Call for Papers: Understanding and challenging authoritarianism
The Transnational Institute (TNI) is issuing an open call for essays and contributions on authoritarianism. These may be written or artistic essays. Selected authors/artists will be invited to join an ongoing scholar-activist working group on authoritarianism.
Our goal is to produce a series of popular primers, articles, multimedia and artistic collaborations that can equip social movements with the analysis and ideas to confront authoritarianism and advance just solidarity-based alternatives.
The election of the likes of Trump, Duterte and Modi has bought long-standing concerns about an authoritarian drift dramatically to the fore. Nationalist, racist and xenophobic forces have emerged or grown in popularity in many places in the world. The “hollowing out” of democracy has been joined by the “shrinking space” for civil society. This is not just playing out under the leadership of reactionary outliers but has also been normalised even by supposedly progressive politicians that have massively expanded surveillance, curtailed civil liberties and militarised borders with very little opposition. The promises of Fukuyama, Friedman and others that capitalism would bring liberal, open societies to the world lie in tatters. The Berlin Wall, whose demolition was supposed to herald the decisive victory of liberalism over authoritarianism, would now be one of more than 65 such militarised border walls globally.
What has happened? What can be done to advance an alternative course? How do we advance our call for urgently-needed radical transformation while the space for democratic and extra-parliamentary progress appears to be closing?
There is an urgency about this issue that goes beyond this current, anxious political juncture. We are faced with a series of critical global challenges including climate change impacts, ever-widening inequalities, and the restructuring of the world of work. These are only likely to fuel further insecurity as long as states appear so ill-prepared to tackle them. How do we prevent the unfolding dystopian visions being translated into popular policies? How can popular alternatives address genuine insecurities in ways that encourage collaboration and solidarity, rather than fear and isolationism.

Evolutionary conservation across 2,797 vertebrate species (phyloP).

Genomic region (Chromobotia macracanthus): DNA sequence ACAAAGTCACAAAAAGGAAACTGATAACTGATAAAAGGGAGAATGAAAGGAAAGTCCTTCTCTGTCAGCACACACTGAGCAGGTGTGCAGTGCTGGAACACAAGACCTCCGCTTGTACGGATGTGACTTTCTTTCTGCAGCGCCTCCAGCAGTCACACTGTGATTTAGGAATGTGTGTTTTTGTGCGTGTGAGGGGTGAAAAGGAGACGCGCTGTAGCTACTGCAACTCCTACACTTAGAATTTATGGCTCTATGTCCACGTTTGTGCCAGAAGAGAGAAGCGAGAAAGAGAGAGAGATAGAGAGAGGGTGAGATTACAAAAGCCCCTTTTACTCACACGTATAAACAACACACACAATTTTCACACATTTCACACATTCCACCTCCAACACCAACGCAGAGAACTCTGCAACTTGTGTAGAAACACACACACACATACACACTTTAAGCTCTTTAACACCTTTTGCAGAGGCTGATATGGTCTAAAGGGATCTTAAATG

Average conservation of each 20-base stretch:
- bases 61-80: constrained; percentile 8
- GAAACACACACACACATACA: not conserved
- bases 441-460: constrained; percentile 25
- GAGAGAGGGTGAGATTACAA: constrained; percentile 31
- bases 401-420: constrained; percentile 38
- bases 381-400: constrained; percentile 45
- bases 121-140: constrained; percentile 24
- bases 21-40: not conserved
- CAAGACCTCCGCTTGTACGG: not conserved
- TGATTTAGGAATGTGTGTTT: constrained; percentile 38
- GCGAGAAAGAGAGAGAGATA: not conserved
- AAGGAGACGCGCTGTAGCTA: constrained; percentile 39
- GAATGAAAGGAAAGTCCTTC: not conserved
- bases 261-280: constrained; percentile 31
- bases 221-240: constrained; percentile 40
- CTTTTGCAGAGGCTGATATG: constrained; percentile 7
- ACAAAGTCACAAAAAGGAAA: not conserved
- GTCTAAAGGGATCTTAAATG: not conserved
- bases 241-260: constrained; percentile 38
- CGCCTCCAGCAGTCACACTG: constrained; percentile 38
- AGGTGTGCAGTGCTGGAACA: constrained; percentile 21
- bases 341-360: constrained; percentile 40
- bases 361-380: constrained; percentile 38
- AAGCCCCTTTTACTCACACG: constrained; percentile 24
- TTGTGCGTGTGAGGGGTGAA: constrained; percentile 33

TNI believes it is critical to both understand the underlying causes of this moment, as well as to identify the most effective strategies to confront authoritarianism and advance a different socially and ecologically-just path.
Here are a number of important and diverse questions that we would like to interrogate:
- Authoritarianism is not a new form of governance, but its current strength appears to challenge the democratic gains made globally since WWII and the end of the European empires – what about the recent rise is historically rooted, and what is distinct and new?
- What are the underlying causes of the contemporary rise of reactionary authoritarian populists? What are the principal forces, actors and correlations of power that have created this moment?
- What is the correlation between neoliberalism, or more broadly capitalism, and the rise of authoritarianism?
- What lies behind the potency of authoritarianism – in terms of its appeal on a psychological, political and cultural level?
- What role has the media and popular culture played in facilitating acceptance of authoritarian policies and how might these narratives be challenged/subverted/redirected?
- What role has the War on Terror played in normalizing authoritarianism, and what can we learn from our collective failure to confront its expansive and ongoing security and surveillance ambitions?
- Has digitalisation played a role in facilitating authoritarianism? How can we harness the emancipatory potential of digital cultures to confront this?
- How are we to understand the contradictory elite responses – political, capitalist and corporate – to the new generation of populist authoritarians?
- How should social movements best confront authoritarianism? Is a “progressive populism” the antidote to authoritarian populism, or is the fixation on “populism” the problem?
- Which are the most inspiring campaigns and initiatives – at local or national/international levels - that have been successful in challenging authoritarianism? What are the lessons and experiences that can amplify these successes?
- What concrete solutions can a progressive left offer to address people’s sense of social insecurity in ways that encourage collaboration and solidarity?
- How can we build inclusive movements that address issues of oppression and privilege without leading to defensive backlash and division?
This is not an exclusive list. We welcome a wide range of perspectives and analysis on the broad theme, however TNI does appreciate contributions that relate to areas we most closely work on such as corporate power, trade and investment policies, land rights and resource grabbing, public services, security and civil liberties, social movements and counter-power (see https://www.tni.org/en/projects)